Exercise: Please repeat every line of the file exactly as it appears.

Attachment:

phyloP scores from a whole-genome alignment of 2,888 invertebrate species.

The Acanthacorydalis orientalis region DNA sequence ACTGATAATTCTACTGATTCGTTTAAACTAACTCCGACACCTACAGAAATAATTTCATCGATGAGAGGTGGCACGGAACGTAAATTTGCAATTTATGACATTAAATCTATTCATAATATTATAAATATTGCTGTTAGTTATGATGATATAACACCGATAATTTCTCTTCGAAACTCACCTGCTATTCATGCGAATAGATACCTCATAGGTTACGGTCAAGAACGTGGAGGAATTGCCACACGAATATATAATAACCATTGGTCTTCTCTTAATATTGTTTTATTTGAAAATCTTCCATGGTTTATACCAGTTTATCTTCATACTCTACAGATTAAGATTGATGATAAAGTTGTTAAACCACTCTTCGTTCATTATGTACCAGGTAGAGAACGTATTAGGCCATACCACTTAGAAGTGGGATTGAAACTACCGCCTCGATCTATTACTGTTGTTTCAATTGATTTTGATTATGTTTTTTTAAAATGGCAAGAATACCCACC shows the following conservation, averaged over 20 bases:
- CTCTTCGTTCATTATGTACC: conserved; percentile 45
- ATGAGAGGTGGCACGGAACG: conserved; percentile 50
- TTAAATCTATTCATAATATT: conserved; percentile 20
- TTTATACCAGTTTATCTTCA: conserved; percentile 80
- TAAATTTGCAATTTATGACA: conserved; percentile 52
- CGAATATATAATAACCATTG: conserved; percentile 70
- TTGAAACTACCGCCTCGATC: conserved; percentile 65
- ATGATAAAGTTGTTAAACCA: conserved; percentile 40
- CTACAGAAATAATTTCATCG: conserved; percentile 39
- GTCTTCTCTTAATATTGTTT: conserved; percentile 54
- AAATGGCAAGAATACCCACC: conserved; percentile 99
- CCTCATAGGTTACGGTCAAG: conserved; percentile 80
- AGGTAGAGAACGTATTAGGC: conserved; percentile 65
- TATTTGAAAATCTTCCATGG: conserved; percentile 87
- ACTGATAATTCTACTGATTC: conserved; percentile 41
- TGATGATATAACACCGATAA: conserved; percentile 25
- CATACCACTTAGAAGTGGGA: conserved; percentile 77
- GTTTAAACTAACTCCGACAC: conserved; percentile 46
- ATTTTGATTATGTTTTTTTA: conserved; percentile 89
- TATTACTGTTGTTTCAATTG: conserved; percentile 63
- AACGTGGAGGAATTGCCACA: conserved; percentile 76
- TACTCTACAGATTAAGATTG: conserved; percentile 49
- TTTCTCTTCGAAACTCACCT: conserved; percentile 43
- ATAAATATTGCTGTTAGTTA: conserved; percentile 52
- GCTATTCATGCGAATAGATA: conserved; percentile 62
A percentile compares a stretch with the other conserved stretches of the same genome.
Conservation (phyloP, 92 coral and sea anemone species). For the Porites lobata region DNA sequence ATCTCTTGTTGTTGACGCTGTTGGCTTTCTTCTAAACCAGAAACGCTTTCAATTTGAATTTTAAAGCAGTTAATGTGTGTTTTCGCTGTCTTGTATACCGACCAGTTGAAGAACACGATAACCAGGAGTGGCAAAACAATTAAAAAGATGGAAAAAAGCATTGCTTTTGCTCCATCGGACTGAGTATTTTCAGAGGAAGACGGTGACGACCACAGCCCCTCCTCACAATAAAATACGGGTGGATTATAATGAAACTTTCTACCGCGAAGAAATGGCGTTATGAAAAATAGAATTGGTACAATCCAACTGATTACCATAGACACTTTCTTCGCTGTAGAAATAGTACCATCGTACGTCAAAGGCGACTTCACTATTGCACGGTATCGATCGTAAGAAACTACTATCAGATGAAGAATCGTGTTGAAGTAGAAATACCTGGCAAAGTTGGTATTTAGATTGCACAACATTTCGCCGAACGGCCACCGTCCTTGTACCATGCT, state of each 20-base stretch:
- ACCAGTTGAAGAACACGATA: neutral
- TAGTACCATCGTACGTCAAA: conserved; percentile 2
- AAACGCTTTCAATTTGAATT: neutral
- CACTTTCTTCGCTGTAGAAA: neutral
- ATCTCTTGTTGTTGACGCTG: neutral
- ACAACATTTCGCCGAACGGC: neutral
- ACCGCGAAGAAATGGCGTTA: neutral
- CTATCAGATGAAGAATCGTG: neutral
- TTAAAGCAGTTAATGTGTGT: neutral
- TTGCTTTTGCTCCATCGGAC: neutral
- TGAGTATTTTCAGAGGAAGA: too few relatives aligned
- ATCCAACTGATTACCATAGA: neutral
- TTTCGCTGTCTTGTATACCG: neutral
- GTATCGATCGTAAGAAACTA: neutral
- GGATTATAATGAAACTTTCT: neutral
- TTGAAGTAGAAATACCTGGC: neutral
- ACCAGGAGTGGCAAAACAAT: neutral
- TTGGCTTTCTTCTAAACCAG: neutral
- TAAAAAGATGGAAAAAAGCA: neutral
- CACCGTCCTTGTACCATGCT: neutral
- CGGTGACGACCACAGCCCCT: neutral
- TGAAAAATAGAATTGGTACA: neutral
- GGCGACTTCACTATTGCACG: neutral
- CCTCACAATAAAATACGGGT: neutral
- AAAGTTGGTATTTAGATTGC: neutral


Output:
phyloP scores from a whole-genome alignment of 2,888 invertebrate species.

The Acanthacorydalis orientalis region DNA sequence ACTGATAATTCTACTGATTCGTTTAAACTAACTCCGACACCTACAGAAATAATTTCATCGATGAGAGGTGGCACGGAACGTAAATTTGCAATTTATGACATTAAATCTATTCATAATATTATAAATATTGCTGTTAGTTATGATGATATAACACCGATAATTTCTCTTCGAAACTCACCTGCTATTCATGCGAATAGATACCTCATAGGTTACGGTCAAGAACGTGGAGGAATTGCCACACGAATATATAATAACCATTGGTCTTCTCTTAATATTGTTTTATTTGAAAATCTTCCATGGTTTATACCAGTTTATCTTCATACTCTACAGATTAAGATTGATGATAAAGTTGTTAAACCACTCTTCGTTCATTATGTACCAGGTAGAGAACGTATTAGGCCATACCACTTAGAAGTGGGATTGAAACTACCGCCTCGATCTATTACTGTTGTTTCAATTGATTTTGATTATGTTTTTTTAAAATGGCAAGAATACCCACC shows the following conservation, averaged over 20 bases:
- CTCTTCGTTCATTATGTACC: conserved; percentile 45
- ATGAGAGGTGGCACGGAACG: conserved; percentile 50
- TTAAATCTATTCATAATATT: conserved; percentile 20
- TTTATACCAGTTTATCTTCA: conserved; percentile 80
- TAAATTTGCAATTTATGACA: conserved; percentile 52
- CGAATATATAATAACCATTG: conserved; percentile 70
- TTGAAACTACCGCCTCGATC: conserved; percentile 65
- ATGATAAAGTTGTTAAACCA: conserved; percentile 40
- CTACAGAAATAATTTCATCG: conserved; percentile 39
- GTCTTCTCTTAATATTGTTT: conserved; percentile 54
- AAATGGCAAGAATACCCACC: conserved; percentile 99
- CCTCATAGGTTACGGTCAAG: conserved; percentile 80
- AGGTAGAGAACGTATTAGGC: conserved; percentile 65
- TATTTGAAAATCTTCCATGG: conserved; percentile 87
- ACTGATAATTCTACTGATTC: conserved; percentile 41
- TGATGATATAACACCGATAA: conserved; percentile 25
- CATACCACTTAGAAGTGGGA: conserved; percentile 77
- GTTTAAACTAACTCCGACAC: conserved; percentile 46
- ATTTTGATTATGTTTTTTTA: conserved; percentile 89
- TATTACTGTTGTTTCAATTG: conserved; percentile 63
- AACGTGGAGGAATTGCCACA: conserved; percentile 76
- TACTCTACAGATTAAGATTG: conserved; percentile 49
- TTTCTCTTCGAAACTCACCT: conserved; percentile 43
- ATAAATATTGCTGTTAGTTA: conserved; percentile 52
- GCTATTCATGCGAATAGATA: conserved; percentile 62
A percentile compares a stretch with the other conserved stretches of the same genome.
Conservation (phyloP, 92 coral and sea anemone species). For the Porites lobata region DNA sequence ATCTCTTGTTGTTGACGCTGTTGGCTTTCTTCTAAACCAGAAACGCTTTCAATTTGAATTTTAAAGCAGTTAATGTGTGTTTTCGCTGTCTTGTATACCGACCAGTTGAAGAACACGATAACCAGGAGTGGCAAAACAATTAAAAAGATGGAAAAAAGCATTGCTTTTGCTCCATCGGACTGAGTATTTTCAGAGGAAGACGGTGACGACCACAGCCCCTCCTCACAATAAAATACGGGTGGATTATAATGAAACTTTCTACCGCGAAGAAATGGCGTTATGAAAAATAGAATTGGTACAATCCAACTGATTACCATAGACACTTTCTTCGCTGTAGAAATAGTACCATCGTACGTCAAAGGCGACTTCACTATTGCACGGTATCGATCGTAAGAAACTACTATCAGATGAAGAATCGTGTTGAAGTAGAAATACCTGGCAAAGTTGGTATTTAGATTGCACAACATTTCGCCGAACGGCCACCGTCCTTGTACCATGCT, state of each 20-base stretch:
- ACCAGTTGAAGAACACGATA: neutral
- TAGTACCATCGTACGTCAAA: conserved; percentile 2
- AAACGCTTTCAATTTGAATT: neutral
- CACTTTCTTCGCTGTAGAAA: neutral
- ATCTCTTGTTGTTGACGCTG: neutral
- ACAACATTTCGCCGAACGGC: neutral
- ACCGCGAAGAAATGGCGTTA: neutral
- CTATCAGATGAAGAATCGTG: neutral
- TTAAAGCAGTTAATGTGTGT: neutral
- TTGCTTTTGCTCCATCGGAC: neutral
- TGAGTATTTTCAGAGGAAGA: too few relatives aligned
- ATCCAACTGATTACCATAGA: neutral
- TTTCGCTGTCTTGTATACCG: neutral
- GTATCGATCGTAAGAAACTA: neutral
- GGATTATAATGAAACTTTCT: neutral
- TTGAAGTAGAAATACCTGGC: neutral
- ACCAGGAGTGGCAAAACAAT: neutral
- TTGGCTTTCTTCTAAACCAG: neutral
- TAAAAAGATGGAAAAAAGCA: neutral
- CACCGTCCTTGTACCATGCT: neutral
- CGGTGACGACCACAGCCCCT: neutral
- TGAAAAATAGAATTGGTACA: neutral
- GGCGACTTCACTATTGCACG: neutral
- CCTCACAATAAAATACGGGT: neutral
- AAAGTTGGTATTTAGATTGC: neutral